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December 2006

Noam ChomskyFor a decade and a half, the East Timor and Indonesia Action Network (ETAN) has campaigned tirelessly to support the rights of the East Timorese people, challenging the complicity of successive U.S. governments in denying those rights. That work is not yet complete.

East Timor's path since independence has not been smooth. Recent violence Ė between police and military forces as well as gangs of unemployed young men Ė grows from seeds of impunity, poverty and oppression sown by the Indonesian occupation, fertilized with political and military support from the United States, and watered with the blood of one-third of East Timorís people. Most residents of Dili, the capital, have been displaced from their homes for half a year. The country remains the second-poorest in Asia.

Indonesia's road to democratic reform has also been rocky. Despite initial progress after the ouster of the dictator Suharto in 1998, the military still retains much power. Military reform has stalled, and perpetrators of past crimes have evaded justice for human rights violations.

ETAN has been steadfast in its support for justice for people of East Timor and Indonesia, and its work remains absolutely crucial. However, ETAN canít do its work without your support.

The incoming Democratic-controlled Congress offers new opportunities. But resources are needed to help realize these opportunities. With your help, ETAN will continue to press Congress, as it has successfully done over the past 15 years, to reassert its responsibility to be a counter-weight to the Bush Administration and restore genuine justice and real reform to the agenda of U.S. relations with Indonesia and East Timor. 

Fifteen years ago, the Indonesian military engaged in a brutal crime that might have gone unnoted except by the victimsí families. As thousands of East Timorese young people peacefully demonstrated for freedom at the Santa Cruz cemetery, troops slaughtered more than 270. Journalists Amy Goodman and Allan Nairn (who were nearly killed by Indonesian troops) witnessed the massacre. A TV photojournalist secretly filmed the atrocities.

On November 12, 1991, news of the massacre broke into the Western press, bringing the U.S.-backed Indonesian occupation before the eyes of many for the first time. Since that fateful day, ETANís ultimately successful campaign focused on the crucial line of support from the U.S. government to the Indonesian military regime.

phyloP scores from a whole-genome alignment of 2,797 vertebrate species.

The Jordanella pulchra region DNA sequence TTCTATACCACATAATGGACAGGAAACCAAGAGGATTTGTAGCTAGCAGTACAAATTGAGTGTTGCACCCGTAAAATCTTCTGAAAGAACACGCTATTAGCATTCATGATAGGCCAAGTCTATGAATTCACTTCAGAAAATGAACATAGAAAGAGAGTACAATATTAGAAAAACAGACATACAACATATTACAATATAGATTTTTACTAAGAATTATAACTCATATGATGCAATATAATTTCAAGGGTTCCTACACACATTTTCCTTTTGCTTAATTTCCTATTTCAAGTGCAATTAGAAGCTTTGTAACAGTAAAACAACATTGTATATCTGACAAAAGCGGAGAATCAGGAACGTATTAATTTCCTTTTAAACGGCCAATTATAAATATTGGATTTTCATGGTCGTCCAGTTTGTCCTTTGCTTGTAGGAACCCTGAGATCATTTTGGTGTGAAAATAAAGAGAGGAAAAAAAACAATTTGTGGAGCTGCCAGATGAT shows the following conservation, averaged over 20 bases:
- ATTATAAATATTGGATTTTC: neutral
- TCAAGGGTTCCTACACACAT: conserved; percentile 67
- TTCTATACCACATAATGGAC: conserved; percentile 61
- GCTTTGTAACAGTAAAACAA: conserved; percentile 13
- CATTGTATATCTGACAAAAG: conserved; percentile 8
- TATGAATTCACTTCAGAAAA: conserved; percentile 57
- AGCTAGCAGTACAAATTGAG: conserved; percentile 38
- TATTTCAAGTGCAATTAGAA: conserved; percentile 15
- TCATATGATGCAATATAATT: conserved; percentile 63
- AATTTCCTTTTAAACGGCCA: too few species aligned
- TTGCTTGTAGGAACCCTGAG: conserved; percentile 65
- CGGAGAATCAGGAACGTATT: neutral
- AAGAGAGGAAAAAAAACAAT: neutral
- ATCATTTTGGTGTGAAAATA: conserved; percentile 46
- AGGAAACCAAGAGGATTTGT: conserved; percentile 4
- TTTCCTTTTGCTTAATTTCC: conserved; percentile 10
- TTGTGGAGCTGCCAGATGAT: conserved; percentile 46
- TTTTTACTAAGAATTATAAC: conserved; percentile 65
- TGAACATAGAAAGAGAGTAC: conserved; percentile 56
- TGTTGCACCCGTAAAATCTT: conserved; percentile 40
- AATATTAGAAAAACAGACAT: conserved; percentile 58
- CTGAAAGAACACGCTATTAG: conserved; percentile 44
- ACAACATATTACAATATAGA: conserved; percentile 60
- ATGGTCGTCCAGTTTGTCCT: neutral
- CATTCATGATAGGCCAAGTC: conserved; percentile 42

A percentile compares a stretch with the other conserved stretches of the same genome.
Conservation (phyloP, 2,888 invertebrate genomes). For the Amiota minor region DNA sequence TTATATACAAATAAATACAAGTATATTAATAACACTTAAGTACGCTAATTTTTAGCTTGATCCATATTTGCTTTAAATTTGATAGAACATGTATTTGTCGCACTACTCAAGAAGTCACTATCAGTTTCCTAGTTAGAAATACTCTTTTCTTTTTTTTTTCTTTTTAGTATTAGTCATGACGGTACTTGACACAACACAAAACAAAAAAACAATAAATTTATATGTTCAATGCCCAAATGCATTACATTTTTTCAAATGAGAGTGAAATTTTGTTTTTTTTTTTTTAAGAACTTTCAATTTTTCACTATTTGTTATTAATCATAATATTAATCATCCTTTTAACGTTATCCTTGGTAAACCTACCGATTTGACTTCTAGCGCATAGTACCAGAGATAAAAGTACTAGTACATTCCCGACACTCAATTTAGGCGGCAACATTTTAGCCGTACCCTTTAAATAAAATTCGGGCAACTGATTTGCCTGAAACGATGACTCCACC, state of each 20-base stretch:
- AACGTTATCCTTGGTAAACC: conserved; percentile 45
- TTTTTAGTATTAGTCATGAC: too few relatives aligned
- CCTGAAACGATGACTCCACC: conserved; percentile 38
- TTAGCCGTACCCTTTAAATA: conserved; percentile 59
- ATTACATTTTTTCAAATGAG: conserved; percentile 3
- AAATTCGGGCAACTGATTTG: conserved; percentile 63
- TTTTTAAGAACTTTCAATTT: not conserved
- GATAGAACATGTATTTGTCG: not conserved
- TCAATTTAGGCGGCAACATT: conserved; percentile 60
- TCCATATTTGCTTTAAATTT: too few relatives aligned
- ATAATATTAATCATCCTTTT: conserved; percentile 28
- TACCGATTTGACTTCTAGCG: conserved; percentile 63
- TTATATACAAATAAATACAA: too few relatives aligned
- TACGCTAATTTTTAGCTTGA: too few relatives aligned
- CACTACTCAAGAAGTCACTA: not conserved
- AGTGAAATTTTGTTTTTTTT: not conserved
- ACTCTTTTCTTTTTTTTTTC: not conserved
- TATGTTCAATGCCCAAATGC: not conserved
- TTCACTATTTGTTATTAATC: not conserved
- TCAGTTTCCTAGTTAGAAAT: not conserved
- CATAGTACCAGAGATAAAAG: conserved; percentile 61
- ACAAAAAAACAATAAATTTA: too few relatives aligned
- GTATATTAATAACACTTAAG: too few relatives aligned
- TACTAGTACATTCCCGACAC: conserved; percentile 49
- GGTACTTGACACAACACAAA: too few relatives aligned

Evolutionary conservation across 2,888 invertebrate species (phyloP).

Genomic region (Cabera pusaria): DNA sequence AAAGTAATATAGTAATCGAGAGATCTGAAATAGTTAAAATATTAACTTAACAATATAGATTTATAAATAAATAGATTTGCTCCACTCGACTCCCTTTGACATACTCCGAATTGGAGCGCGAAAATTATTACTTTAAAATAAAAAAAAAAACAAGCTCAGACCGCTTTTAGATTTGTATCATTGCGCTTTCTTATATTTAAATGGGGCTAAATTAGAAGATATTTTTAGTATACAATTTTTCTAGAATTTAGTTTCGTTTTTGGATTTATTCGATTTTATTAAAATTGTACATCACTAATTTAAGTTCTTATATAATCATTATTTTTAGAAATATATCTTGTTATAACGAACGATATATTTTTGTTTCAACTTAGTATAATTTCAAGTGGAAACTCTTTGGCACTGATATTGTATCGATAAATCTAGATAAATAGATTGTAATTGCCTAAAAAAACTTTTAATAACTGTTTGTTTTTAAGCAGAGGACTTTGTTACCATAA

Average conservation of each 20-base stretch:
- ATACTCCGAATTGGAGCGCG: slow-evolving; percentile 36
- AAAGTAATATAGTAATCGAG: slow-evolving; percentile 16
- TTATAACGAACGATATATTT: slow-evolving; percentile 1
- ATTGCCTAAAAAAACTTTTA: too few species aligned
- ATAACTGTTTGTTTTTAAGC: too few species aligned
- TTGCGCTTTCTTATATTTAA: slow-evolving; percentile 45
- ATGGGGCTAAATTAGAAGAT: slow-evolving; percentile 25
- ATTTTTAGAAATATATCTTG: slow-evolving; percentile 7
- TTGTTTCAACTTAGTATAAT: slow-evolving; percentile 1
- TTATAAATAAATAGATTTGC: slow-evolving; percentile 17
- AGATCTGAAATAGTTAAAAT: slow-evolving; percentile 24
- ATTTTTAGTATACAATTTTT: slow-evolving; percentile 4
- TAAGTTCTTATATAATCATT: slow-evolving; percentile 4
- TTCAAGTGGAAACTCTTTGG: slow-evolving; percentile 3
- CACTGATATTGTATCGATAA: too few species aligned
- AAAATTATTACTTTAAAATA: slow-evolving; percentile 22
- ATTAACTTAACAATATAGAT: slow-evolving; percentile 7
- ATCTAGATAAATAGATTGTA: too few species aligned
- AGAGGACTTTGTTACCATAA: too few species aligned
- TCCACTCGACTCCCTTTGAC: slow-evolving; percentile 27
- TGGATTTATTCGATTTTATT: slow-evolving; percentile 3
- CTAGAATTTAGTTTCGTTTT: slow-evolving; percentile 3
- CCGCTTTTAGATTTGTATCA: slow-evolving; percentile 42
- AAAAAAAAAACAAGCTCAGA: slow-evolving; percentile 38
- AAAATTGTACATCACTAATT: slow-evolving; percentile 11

Thanks to ETANís efforts -- and your support Ė Congress restricted arms sales and military training to Indonesia, and East Timor won its independence.  Significant democratic space has opened up in Indonesia. But justice for the many victims of Indonesiaís military remains elusive. This impunity has prevented East Timor from fully achieving independence. It also keeps the Indonesian military powerful.

Timorese vote during 2001 constituent assembly election.  
Timorese voters during the 2001 Constituent Assembly elections. Photo by Charles Scheiner.  

This spring, East Timor will hold its first national elections since independence. But the current climate of crisis has put the integrity of the election process in question. In response, civil society groups in East Timor have asked ETAN to help monitor the entire election process. ETAN has consequently formed an Observer Project.  

In cooperation with grassroots Timorese organizations, ETAN will send experienced, nonpartisan activists to travel on this critical road with East Timorese citizens and political parties. Their goal is to try to ensure that the process is fair, the campaigners are free, and the votersí will democratically expressed and accurately tabulated. Much is riding on this vote, which, if properly conducted, can help East Timor get through this difficult period. Your support will enable ETAN to significantly contribute toward a peaceful, truly independent East Timor.

But still no military or political leaders have been held responsible for the Santa Cruz massacre and many other crimes. Last year, the Bush administration overrode the last Congressional restrictions on U.S. military financing and export of lethal equipment for Indonesia, allowing unrestricted assistance to the Indonesian military. These changes in policy do not foster respect for human rights in the region.

These challenges are huge for any organization, but especially so for one as small as ETAN. ETANís budget is tight and its funding has become more precarious since East Timorís independence. By giving generously, you can help strengthen ETAN for the coming year, so that together we can meet the difficult trials ahead.

You can make a secure contribution through ETAN's website: To support ETANís political advocacy work, you can write a check to ďETAN.Ē For ETANís educational efforts, tax-deductible donations of over $50 should be made out to ďA.J. Muste Memorial Institute/ETAN.Ē

Please mail your donations to: East Timor and Indonesia Action Network (ETAN), PO Box 21873, Brooklyn, NY 11202-1873.

Thank you for joining me in supporting ETANís invaluable work.



Noam Chomsky

How to Donate to ETAN 

To support ETANís advocacy work, please make your check out to ďETANĒ and send it to ETAN, PO Box 21873, Brooklyn, NY 11202-1873

Click here for a form you can print out and mail.

To donate by credit card (not tax-deductible) - click here:

Make a monthly pledge via credit card  click here.
(a PayPal account is not required)

Donations of any size for ETAN's political and advocacy work should be made out to ETAN and are not tax-deductible. Tax-deductible checks for over $50 can also be made out to "AJ Muste Memorial Institute/ETAN" and
will be used to support our educational work.

Please mail donations to:
East Timor and Indonesia Action Network
PO Box 21873
Brooklyn, NY 11202-1873

Thank you for your support.




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